Mario Vargas (Mechanical Engineering)

Mario Vargas (Mechanical Engineering)

About DOE Fellow
Mario Vargas completed his Bachelor’s degree in Mechanical Engineering at Florida International University and will begin pursuing a Master’s degree in Mechanical Engineering in the Spring 2010 term. His Master of Science degree will focus on the area of Manufacturing and Design. Mario has also successfully completed his studies and fulfilled the requirements for his professional certification in Robotics Engineering from the College of Continuing and Professional Studies at the College of Engineering and Computing. Mario is currently the Chair of the American Society of Mechanical Engineers – FIU Student Section (ASME-FIU). His interests include robotics, renewable energy, and safe decontamination and decommissioning by employing automated systems. For the past four (4) years, Mario has been working at Boeing as a structural analysis engineer.

DOE Related Projects:
Nuclear Stack Characterization:

Mario is currently working on testing a wipe technology that will be used on a robotic mechanism used to conduct surveys for physical and chemical characterization of contaminated nuclear stacks. He has also worked with Mr. William Mendez on creating a three-dimensional model of a mechanism that can conduct surveys holding multiple wipes.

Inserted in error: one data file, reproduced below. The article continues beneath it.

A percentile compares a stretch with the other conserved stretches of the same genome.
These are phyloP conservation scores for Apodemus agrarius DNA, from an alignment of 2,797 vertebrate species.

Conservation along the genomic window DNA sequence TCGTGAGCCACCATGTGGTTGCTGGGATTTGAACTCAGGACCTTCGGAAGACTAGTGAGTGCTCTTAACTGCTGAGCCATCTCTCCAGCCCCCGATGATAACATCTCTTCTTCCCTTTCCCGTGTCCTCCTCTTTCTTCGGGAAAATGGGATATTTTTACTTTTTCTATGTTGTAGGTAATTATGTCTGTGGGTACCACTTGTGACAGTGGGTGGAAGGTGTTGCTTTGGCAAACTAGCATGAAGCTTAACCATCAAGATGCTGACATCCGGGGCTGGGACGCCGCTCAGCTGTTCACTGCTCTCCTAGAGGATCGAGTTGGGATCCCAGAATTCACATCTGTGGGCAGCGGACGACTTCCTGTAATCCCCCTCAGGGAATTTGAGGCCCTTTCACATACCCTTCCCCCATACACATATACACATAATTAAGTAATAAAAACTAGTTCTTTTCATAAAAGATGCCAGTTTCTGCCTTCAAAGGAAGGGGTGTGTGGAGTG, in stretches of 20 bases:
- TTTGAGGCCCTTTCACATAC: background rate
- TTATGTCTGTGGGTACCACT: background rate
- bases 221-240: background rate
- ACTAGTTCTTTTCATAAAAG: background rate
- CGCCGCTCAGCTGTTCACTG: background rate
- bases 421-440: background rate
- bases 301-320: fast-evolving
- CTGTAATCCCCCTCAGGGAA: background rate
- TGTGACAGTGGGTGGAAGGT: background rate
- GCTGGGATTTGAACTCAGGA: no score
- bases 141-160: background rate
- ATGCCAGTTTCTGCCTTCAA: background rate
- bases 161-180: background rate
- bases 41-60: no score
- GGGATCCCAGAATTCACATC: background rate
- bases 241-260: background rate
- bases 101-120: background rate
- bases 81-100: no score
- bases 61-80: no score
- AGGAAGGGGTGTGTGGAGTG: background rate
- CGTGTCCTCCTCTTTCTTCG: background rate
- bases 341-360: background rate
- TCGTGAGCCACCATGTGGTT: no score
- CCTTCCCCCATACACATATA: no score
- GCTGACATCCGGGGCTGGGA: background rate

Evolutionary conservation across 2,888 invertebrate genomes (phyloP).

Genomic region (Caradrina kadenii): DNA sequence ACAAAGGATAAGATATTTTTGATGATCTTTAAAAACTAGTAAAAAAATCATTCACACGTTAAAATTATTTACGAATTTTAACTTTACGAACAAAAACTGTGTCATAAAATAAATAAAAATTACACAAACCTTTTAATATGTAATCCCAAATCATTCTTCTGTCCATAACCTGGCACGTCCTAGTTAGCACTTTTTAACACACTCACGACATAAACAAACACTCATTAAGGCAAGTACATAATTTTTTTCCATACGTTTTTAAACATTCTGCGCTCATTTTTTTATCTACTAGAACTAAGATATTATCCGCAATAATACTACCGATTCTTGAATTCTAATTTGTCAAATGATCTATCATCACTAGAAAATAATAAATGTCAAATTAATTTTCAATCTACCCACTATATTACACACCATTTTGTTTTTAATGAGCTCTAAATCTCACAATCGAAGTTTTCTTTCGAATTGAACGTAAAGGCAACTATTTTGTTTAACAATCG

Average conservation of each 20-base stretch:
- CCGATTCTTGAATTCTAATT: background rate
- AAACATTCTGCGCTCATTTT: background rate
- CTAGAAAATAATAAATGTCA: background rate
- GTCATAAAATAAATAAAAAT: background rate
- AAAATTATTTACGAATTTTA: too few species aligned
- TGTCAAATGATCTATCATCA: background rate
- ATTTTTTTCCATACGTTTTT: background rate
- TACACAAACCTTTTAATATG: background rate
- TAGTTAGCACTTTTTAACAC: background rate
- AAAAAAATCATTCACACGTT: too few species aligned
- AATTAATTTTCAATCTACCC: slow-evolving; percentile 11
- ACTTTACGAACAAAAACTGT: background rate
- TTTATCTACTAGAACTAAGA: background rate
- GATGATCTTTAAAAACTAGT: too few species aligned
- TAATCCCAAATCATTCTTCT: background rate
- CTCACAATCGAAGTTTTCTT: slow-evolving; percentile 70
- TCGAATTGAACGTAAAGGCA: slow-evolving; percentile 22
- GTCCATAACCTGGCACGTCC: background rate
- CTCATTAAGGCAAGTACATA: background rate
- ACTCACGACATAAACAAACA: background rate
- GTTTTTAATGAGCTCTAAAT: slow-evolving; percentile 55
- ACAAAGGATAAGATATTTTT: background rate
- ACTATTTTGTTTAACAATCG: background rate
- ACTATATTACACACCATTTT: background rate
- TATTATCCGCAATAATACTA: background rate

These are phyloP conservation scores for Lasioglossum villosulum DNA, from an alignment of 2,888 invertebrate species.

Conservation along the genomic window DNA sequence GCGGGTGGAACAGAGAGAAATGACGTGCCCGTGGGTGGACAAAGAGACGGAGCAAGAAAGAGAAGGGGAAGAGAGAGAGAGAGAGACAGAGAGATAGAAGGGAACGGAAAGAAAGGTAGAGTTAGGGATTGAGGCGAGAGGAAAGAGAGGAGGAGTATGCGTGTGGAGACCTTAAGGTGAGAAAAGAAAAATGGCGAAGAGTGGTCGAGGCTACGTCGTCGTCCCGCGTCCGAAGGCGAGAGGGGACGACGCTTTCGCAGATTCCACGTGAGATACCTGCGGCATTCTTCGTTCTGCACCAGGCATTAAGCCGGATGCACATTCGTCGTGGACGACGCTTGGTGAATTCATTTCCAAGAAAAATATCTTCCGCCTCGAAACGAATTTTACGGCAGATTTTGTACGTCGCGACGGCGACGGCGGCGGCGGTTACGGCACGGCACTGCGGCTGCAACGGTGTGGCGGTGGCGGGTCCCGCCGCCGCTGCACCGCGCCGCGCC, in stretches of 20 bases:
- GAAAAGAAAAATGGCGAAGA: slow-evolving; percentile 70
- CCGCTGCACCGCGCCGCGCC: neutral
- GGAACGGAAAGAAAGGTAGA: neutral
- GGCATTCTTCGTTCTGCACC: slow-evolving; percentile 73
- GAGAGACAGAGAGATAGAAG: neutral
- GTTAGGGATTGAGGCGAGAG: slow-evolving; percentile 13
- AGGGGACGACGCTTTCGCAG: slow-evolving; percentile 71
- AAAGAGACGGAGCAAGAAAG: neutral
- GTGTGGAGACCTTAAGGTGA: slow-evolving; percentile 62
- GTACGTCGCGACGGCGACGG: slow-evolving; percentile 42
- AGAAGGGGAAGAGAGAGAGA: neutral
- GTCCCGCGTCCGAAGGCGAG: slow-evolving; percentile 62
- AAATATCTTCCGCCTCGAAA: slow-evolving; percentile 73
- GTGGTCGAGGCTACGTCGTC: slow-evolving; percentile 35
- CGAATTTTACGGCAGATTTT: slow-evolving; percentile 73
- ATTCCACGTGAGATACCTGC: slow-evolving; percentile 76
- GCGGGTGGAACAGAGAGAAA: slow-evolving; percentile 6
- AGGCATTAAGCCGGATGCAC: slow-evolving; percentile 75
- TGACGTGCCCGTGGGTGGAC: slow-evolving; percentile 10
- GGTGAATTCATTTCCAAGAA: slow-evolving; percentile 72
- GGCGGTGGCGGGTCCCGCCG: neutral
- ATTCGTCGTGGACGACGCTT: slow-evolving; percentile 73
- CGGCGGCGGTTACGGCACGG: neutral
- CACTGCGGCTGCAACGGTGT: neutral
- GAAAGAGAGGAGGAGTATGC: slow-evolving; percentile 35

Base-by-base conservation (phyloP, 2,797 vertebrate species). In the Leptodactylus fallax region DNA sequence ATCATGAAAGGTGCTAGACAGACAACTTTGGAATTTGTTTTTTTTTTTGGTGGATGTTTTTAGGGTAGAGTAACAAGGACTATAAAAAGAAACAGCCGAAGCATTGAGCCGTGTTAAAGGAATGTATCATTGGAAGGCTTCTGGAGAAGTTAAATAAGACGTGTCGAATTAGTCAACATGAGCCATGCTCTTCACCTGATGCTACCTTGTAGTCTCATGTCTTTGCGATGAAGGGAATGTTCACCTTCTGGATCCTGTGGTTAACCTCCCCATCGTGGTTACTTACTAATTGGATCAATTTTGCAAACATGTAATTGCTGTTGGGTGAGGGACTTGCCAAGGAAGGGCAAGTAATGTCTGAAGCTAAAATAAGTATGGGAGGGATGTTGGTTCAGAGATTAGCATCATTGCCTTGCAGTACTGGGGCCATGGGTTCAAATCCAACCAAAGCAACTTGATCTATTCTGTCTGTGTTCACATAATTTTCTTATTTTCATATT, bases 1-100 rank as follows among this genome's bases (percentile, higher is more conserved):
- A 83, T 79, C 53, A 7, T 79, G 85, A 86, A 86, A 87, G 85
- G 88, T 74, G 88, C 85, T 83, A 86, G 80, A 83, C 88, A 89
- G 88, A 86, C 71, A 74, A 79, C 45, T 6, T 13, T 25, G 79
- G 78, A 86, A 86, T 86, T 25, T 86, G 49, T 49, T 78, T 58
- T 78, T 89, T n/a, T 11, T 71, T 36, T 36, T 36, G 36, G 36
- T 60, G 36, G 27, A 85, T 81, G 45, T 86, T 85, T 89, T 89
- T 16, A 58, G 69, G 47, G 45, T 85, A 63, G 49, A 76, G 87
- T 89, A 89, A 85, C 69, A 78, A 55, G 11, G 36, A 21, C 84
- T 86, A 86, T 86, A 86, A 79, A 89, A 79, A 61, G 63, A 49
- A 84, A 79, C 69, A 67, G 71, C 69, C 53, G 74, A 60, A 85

Whirling Nozzle Testing:
Mario has also worked on the whirling nozzle test plan which includes testing a remote controlled platform that carries a 360° whirling nozzle that coats a hot cell mock-up facility. The main purpose of this project is to create an inexpensive alternative that transports the nozzle into the room. The hot cell represents a contaminated room that needs to be coated with a fixative that keeps the surface contamination on the wall. The platform aids in reducing the amount of time workers needs to be present inside a contaminated room.

Hot Cell before Testing

Hot Cell during Testing

Hot Cell after Testing

In-Tank Solids Monitor (ITSM):
The U.S. DOE Hanford Site has the largest number of High-Level Waste (HLW) storage tanks and the largest volume of HLW in the United States. During retrieval of waste over the years, there have been several transfer pipelines that have been plugged. In order to avoid plugged transfer lines it is critical to continuously monitor the weight-percent solids in the pipeline. The monitoring can alleviate the potential for pipeline plugging by providing operators with real-time measurements on weight-percent solids, allowing them to adjust transfer parameters as needed. Mario’s work has involved creating three dimensional models of the components that make up the ITSM, which include most of the tubing configurations and their pipe fittings, junction boxes, and pressure transducers. He has also created numerous alternative models of the ITSM by varying configurations to best fit its components.